A Michigan federal court has denied The International Group Inc.’s (IGI’s) motion for summary judgment in a case alleging that the wax maker and FPC Flexible Packaging Corp. provided Kellogg with non-merchantable cereal bags. Kellogg Co. v. FPC Flexible Packaging Corp., No. 11-272 (U.S. Dist. Ct., W.D. Mich., order entered September 30, 2014). IGI supplied wax to FPC, which used it to construct cereal bags sold to Kellogg. The bags were then used as liners in boxes of Corn Pops, Froot Loops, Apple Jacks, and Honey Smacks, and after consumers complained of nausea and diarrhea, Kellogg destroyed its inventory of the cereals and issued vouchers to consumers who had already purchased boxes.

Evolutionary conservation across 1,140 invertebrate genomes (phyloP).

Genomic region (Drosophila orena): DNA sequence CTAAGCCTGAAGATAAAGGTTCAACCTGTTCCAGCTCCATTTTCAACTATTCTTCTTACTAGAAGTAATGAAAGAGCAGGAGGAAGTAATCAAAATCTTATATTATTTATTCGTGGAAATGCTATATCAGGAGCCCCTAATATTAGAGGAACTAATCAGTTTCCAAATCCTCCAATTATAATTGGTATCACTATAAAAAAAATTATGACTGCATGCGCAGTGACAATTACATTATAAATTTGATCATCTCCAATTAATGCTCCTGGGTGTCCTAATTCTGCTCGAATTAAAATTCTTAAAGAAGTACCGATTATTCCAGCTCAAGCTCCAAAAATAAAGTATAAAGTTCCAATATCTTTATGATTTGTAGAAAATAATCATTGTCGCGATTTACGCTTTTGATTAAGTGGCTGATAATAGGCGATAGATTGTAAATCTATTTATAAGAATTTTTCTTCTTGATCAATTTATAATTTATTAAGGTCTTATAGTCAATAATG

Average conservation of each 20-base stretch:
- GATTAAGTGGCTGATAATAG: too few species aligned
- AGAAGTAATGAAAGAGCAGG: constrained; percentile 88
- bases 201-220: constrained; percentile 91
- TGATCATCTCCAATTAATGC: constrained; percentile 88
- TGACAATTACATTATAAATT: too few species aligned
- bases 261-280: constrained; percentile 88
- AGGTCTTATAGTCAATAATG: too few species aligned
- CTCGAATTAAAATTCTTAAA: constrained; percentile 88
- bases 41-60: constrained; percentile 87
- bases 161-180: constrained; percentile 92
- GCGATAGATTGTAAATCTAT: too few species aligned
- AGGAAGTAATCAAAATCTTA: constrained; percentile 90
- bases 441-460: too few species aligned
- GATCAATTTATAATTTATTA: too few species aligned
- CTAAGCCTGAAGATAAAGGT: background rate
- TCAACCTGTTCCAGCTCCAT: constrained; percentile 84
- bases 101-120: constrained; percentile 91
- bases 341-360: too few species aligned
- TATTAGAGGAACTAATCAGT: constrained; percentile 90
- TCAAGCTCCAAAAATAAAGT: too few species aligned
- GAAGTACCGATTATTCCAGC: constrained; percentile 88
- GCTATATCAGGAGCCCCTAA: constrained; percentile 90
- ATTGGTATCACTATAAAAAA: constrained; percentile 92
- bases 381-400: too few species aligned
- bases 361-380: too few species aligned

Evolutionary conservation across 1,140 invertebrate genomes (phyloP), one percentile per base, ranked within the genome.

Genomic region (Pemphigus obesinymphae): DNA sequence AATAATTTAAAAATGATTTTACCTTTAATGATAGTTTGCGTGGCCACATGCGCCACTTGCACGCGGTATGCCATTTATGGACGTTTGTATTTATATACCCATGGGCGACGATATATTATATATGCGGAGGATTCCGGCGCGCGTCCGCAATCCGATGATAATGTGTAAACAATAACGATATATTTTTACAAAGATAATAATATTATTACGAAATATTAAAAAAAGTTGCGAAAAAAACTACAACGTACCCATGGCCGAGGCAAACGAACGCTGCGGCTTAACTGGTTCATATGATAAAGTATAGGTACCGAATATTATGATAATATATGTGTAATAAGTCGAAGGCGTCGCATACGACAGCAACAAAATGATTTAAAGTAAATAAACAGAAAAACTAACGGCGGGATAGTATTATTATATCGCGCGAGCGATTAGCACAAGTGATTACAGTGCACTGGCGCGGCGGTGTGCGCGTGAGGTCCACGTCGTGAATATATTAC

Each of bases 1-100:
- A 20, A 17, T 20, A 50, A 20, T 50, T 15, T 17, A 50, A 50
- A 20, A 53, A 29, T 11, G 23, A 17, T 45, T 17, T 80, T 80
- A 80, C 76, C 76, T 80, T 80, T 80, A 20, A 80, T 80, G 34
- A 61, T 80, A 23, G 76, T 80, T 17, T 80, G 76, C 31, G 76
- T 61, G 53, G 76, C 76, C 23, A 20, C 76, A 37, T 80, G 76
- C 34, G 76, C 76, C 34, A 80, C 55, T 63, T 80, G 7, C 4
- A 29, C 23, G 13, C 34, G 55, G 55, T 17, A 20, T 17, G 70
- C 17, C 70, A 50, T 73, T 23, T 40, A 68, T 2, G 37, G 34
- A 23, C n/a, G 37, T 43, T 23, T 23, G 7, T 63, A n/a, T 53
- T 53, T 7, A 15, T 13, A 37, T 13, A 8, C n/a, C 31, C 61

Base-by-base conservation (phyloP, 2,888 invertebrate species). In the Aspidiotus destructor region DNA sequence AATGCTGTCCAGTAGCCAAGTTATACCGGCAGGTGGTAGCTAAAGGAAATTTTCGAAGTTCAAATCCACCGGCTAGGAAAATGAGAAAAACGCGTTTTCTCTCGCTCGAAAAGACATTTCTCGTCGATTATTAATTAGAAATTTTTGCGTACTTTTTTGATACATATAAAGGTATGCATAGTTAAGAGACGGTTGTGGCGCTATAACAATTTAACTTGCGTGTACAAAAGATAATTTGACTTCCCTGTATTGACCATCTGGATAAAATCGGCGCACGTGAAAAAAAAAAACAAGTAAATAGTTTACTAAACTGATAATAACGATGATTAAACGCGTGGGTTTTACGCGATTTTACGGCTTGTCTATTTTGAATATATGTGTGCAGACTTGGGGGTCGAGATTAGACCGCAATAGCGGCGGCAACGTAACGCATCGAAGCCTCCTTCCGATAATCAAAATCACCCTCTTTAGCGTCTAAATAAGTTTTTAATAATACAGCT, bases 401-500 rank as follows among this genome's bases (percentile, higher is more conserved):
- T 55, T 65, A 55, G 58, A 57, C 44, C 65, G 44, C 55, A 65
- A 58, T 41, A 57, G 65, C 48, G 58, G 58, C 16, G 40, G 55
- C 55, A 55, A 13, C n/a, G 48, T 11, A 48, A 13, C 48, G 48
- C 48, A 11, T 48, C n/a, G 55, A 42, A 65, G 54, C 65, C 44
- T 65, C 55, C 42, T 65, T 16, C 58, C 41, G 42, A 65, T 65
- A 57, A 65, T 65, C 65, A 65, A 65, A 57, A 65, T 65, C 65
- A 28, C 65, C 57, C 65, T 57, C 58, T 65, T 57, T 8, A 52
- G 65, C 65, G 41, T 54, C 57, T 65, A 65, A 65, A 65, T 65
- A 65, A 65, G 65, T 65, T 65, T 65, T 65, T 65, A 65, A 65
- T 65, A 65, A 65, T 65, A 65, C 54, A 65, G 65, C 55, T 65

After ruling that Canadian law applied, the court assessed the contract between FPC and IGI, determining when it began, what terms were implicit and what warranties existed as a result. “Questions of fact exist as to whether the wax was merchantable,” the court found, and thus held that summary judgment was inappropriate. Details about a rejected spoliation motion in the case appear in Issue 534 of this Update.